Penelope has been engaged in research on corporate human rights accountability for over a decade. In December 1999 she participated in the Canadian Assessment Mission to Sudan (the Harker Mission), appointed by Canada's Minister of Foreign Affairs and International Trade, to investigate allegations of slavery as well as links between oil development in Sudan and violations of human rights. Her current research is focused on the human rights implications of domestic and extraterritorial corporate activity, state responsibility for corporate complicity in human rights violations, as well as the intersections between transnational corporate activity, human rights and international economic law.
Penelope teaches international human rights law, business organizations, public international law and a course on transnational corporations, human rights and international trade and investment law. Her most recent work involved research with UN High Commissioner for Human Right’s Accountability and Remedy Project.
Congratulations Professor Simons!
Statement on the 70th Anniversary of the Genocide Convention and the Universal Declaration of Human RightsWritten by Administrator
In this month which marks the 70 anniversary of the Genocide Convention, and the Universal Declaration of Human Rights, Canada should demonstrate its profound commitment to both Conventions by actions that prevent the promise of “never again” becoming the reality of “yet again” as we are seeing too often, since the Second World War demonstrated most recently by the continuing unfolding of the genocide in Myanmar against the Rohingya people.
The International Commission of Jurists, Canada asks the Canadian government to demonstrate leadership by demanding effective international efforts to protect the Rohingya that remain in Myanmar while also ensuring that any attempts to repatriate them back to Myanmar is not sending them back into a continuing form of genocidal repression. This is the minimum that our commitment to the Genocide Convention, the Universal Declaration of Human Rights and our own commitment to the global rule of law demands of us.
Professor Errol P. Mendes
President, International Commission of Jurists, Canada
On August 25th, ICJ Canada board member John Packer and the Human Rights Research and Education Centre co-hosted a Symposium on the Legal Dimensions of the Rohingya Crisis with the help of guests such as David Palumba-Liu from Stanford University and Ashley S. Kinseth from the Stateless Dignity Program. The symposiums programme is attached to this post. The symposium is well time with the release of the United Nation Human Rights Council's Report of the Independent International Fact-Finding Mission on Myanmar today on 27 August 2018. The UNHRC's report describes that the Rohingya crisis as a foreseeable, planned, and enduring human rights catastrophe, and makes several strong findings and recommendations.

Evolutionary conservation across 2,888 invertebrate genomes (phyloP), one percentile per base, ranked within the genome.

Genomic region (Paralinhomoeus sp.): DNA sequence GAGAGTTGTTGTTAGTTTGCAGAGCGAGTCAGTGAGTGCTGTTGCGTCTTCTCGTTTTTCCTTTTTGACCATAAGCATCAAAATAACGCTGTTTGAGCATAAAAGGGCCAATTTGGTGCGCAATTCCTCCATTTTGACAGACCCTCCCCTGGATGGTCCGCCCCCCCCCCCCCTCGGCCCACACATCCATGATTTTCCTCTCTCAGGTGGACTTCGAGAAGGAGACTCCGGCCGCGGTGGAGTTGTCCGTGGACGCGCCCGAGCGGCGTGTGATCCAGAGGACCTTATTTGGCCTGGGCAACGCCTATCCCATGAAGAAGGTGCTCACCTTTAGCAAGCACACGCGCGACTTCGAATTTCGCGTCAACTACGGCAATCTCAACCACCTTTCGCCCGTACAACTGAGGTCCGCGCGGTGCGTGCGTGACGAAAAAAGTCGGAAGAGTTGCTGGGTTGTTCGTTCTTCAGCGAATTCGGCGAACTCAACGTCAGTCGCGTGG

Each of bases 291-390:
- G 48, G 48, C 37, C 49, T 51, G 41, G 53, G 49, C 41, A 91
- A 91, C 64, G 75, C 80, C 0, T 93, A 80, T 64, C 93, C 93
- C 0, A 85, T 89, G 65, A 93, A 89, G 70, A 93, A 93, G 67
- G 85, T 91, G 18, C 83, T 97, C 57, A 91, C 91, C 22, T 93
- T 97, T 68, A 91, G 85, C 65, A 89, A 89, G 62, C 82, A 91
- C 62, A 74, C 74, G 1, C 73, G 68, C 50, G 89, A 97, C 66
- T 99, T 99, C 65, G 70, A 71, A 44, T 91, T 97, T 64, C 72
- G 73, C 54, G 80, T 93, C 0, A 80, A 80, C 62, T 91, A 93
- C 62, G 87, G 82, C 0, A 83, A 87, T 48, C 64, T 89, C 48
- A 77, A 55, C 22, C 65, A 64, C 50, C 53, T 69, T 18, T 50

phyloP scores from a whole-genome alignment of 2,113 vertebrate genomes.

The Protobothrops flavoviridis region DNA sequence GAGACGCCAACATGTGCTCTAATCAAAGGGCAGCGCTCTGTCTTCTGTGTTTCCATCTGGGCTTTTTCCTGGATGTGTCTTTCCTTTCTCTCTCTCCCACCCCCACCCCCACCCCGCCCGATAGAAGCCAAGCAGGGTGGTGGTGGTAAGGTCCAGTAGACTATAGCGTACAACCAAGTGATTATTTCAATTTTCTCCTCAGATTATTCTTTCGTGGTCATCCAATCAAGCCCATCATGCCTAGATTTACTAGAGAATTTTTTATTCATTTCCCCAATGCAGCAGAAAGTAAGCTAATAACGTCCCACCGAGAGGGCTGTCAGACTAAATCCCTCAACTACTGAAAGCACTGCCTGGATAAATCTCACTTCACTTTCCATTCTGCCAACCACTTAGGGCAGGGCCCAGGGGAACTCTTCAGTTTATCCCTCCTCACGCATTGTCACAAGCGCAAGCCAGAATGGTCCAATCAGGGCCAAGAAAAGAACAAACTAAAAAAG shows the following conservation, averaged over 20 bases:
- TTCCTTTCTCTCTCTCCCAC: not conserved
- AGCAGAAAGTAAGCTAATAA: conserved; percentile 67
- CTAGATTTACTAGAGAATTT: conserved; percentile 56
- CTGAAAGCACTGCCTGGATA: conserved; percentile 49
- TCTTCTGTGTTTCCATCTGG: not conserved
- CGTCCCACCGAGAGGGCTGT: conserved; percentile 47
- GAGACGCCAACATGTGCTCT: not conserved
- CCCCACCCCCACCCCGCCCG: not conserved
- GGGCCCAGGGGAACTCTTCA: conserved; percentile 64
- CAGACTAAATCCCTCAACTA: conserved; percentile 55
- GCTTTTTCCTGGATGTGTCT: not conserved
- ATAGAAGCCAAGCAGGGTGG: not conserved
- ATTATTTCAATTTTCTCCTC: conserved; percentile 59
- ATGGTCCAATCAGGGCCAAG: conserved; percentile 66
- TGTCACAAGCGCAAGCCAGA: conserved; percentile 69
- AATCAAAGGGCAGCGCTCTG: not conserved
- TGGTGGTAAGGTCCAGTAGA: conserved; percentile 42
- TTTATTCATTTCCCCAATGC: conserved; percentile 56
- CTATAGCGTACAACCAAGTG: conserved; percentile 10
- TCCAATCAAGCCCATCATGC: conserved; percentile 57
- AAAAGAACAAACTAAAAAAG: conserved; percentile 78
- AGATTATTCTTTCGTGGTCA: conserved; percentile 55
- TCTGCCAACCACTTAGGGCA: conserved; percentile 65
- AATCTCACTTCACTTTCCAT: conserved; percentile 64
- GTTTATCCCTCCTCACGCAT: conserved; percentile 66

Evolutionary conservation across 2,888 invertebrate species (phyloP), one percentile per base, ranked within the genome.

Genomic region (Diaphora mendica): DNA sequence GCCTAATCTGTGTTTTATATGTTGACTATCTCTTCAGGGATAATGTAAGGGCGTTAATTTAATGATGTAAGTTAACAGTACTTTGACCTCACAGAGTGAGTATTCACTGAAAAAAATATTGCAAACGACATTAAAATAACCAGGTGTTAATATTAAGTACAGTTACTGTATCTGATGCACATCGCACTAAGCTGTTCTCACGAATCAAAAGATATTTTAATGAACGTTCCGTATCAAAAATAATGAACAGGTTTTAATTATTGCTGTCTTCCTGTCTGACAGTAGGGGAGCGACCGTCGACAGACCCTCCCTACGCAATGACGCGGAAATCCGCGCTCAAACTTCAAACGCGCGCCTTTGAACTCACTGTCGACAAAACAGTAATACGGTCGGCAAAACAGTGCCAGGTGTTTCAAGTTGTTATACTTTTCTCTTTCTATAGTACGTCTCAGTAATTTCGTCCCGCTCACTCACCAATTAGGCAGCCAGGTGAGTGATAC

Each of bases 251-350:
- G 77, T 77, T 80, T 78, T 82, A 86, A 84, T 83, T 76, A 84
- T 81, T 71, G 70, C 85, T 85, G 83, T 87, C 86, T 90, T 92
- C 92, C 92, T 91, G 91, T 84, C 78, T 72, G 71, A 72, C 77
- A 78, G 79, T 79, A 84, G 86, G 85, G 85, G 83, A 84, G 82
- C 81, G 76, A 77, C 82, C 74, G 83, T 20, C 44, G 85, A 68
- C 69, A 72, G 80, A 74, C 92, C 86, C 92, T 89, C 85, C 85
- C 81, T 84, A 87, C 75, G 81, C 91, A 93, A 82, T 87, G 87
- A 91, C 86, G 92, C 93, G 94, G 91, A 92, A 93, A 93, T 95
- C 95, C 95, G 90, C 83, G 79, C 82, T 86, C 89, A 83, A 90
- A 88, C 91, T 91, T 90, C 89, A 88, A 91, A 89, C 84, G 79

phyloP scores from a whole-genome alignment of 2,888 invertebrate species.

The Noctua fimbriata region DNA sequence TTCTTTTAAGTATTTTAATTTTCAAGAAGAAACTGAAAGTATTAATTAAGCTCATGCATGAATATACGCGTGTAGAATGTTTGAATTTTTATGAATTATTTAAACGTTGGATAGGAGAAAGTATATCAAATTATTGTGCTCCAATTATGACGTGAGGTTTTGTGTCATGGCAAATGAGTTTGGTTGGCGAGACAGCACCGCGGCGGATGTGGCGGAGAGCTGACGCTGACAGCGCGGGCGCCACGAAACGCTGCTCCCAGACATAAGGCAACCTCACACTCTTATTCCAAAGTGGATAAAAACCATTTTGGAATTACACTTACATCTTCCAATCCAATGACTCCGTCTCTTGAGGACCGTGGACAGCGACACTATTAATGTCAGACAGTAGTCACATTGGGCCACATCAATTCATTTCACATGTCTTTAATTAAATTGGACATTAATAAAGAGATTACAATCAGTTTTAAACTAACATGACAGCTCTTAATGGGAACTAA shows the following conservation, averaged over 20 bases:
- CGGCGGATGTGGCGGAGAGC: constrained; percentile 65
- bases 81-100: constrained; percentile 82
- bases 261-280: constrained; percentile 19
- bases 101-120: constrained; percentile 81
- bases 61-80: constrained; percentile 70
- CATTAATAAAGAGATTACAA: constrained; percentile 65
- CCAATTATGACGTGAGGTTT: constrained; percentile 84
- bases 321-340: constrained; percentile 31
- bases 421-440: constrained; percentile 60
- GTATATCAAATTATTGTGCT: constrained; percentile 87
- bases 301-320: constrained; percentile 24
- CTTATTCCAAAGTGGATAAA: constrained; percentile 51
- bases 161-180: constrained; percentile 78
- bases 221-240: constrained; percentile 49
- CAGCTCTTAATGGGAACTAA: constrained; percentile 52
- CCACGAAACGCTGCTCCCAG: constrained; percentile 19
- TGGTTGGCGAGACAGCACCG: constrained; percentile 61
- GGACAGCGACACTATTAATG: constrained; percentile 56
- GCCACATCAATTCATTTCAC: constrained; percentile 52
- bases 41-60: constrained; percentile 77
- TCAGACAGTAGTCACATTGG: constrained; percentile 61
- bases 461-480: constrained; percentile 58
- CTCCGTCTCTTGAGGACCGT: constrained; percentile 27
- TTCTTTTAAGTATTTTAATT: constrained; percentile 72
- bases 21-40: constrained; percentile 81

ICJ Canada president Errol Mendes is urging Canada and all nations that are signatories to the 1948 Genocide Convention to support the UN report that Myanmar’s top military generals, including Commander-in-Chief Senior-General Min Aung Hlaing, must be investigated and prosecuted for genocide in the north of Rakhine State, as well as for crimes against humanity and war crimes in Rakhine, Kachin and Shan States. See the UN Press Release: https://www.ohchr.org/EN/NewsEvents/Pages/DisplayNews.aspx?NewsID=23475&LangID=E
Today, Canada celebrates the 36th anniversary of the signing of Canada's Charter of Rights and Freedoms. The Charter was signed by then-Prime Minister Pierre Elliot Trudeau and Her Majesty Queen Elizabeth II on April 17, 1982. In 2015, 93 per cent of Canadians surveyed chose the Charter as the most important symbol of national identity, ranking it higher than the flag, the RCMP, the national anthem, hockey, the beaver, and the maple leaf.
ICJ Canada President Errol Mendes encourages all Canadians to reflect on the meaning of the Charter’s introduction and how it has shaped Canada since it came into force. The Charter guarantees basic rights and freedoms for everyone in Canada and continues to be essential in the protection of human rights, the rule of law, and the independence of the judiciary.
"Aujourd’hui, j’aimerais rappeler aux Canadiens que nous n’avons pas plus grand devoir que celui de veiller aux libertés des uns et des autres. Les mots enchâssés dans la Charte représentent nos droits, nos libertés et surtout notre responsabilité collective."
ICJ Canada Board Member John Packer supports Bob Rae’s call for Canadian leadership on Rohingya crisisWritten by Administrator
ICJ Canada Board Member and University of Ottawa Law Professor John Packer supports Bob Rae’s call for Canada to play a leadership role in addressing the Rohingya crisis. “Not only is this amongst the world’s worst humanitarian crises, but it is another threat to the international rules-based order presenting evident challenges for regional peace and security and sustainable peace and development in Myanmar and its neighbourhood. Canada is well-placed to step up with substantial humanitarian assistance, but also to press for accountability of those individually responsible for the crimes committed. In this regard, the ICC Prosecutor’s request for clarification of jurisdiction is a welcome development. But beyond humanitarian assistance and the fight against impunity, Canada should also lead in addressing the larger challenges of Myanmar’s State responsibility for the situation as a whole and in urging and assisting an appropriate inter-governmental approach, consistent with the UN Charter, to the root causes. Issues of human rights, democratic governance, and the Rule of Law – within Myanmar and at international level – are at the heart of these challenges.”
ICJ Canada president and University of Ottawa Law Professor Errol Mendes congratulates the University of Victoria on Canada's first Indigenous Law Degree. Indigenous and Aboriginal Legal Traditions are gaining traction around the world and we are thrilled to see this development coming from one of Canada's leaders in post-secondary education while promoting Indigenous law and faculty. This aligns with our mandate of promoting human rights and the rule of law throughout Canada and world and aligns with the Truth and Reconciliation's recommendations to increase Indigenous knowledge and teaching methods into classrooms at all levels.